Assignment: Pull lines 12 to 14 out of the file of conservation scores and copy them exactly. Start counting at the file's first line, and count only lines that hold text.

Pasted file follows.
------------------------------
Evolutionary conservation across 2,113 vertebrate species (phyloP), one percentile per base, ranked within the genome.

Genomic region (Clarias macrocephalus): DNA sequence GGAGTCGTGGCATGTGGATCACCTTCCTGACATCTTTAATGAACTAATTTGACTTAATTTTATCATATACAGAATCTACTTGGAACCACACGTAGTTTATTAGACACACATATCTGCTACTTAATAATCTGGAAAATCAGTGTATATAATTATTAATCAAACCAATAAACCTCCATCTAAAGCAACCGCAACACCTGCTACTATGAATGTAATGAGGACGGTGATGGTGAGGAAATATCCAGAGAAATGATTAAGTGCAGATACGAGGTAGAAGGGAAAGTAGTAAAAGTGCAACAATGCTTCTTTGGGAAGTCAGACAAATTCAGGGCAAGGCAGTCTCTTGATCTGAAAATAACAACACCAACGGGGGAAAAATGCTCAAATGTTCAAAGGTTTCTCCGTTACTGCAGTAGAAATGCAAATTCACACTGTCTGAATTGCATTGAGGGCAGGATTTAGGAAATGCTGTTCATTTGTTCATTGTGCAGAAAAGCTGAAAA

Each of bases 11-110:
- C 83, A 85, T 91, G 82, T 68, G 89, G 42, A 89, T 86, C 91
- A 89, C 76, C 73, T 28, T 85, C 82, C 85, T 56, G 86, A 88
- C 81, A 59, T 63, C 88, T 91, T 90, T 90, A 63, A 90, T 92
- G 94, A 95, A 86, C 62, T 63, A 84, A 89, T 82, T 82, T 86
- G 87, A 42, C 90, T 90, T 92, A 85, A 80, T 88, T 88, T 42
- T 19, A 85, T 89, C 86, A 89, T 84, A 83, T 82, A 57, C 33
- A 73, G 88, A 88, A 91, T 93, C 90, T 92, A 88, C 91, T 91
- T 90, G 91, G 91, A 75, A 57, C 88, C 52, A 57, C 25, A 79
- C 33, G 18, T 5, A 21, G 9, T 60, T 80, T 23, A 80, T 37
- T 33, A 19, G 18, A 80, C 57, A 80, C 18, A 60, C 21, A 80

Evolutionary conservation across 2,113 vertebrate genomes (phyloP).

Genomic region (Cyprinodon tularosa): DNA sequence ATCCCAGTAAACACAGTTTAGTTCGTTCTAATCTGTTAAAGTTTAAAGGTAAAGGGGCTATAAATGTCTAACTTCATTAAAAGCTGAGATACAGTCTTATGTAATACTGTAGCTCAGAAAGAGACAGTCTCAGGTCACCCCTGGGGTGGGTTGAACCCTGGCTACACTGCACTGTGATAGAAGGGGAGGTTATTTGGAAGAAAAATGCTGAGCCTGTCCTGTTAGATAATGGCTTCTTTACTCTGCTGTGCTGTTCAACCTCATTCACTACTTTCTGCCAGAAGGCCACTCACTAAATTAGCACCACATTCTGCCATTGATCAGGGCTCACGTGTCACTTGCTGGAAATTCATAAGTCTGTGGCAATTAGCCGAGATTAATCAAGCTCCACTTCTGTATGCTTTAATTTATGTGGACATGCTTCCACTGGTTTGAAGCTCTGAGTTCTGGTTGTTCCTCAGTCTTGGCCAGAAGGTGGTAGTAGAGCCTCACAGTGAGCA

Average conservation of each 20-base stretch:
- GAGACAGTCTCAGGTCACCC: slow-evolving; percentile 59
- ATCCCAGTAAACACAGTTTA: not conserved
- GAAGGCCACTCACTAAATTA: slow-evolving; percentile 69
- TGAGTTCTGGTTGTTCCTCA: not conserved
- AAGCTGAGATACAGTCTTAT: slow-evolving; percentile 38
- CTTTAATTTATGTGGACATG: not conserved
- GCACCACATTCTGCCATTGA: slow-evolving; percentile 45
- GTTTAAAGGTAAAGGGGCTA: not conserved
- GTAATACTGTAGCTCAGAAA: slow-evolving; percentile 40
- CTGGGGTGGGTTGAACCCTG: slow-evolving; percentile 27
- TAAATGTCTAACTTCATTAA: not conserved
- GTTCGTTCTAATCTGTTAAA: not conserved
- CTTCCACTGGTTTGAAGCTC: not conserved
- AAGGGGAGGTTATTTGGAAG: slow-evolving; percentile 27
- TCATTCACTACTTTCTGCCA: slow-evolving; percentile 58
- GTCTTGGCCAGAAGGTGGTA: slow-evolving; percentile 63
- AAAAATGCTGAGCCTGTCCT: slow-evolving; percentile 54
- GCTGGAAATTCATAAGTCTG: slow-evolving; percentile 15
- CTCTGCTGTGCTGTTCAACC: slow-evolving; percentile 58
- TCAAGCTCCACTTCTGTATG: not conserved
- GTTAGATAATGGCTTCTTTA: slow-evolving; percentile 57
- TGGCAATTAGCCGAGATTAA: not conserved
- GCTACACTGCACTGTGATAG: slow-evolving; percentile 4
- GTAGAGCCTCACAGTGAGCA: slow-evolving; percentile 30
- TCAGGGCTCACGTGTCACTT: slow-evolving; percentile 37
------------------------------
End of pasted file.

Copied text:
- C 33, G 18, T 5, A 21, G 9, T 60, T 80, T 23, A 80, T 37
- T 33, A 19, G 18, A 80, C 57, A 80, C 18, A 60, C 21, A 80

Evolutionary conservation across 2,113 vertebrate genomes (phyloP).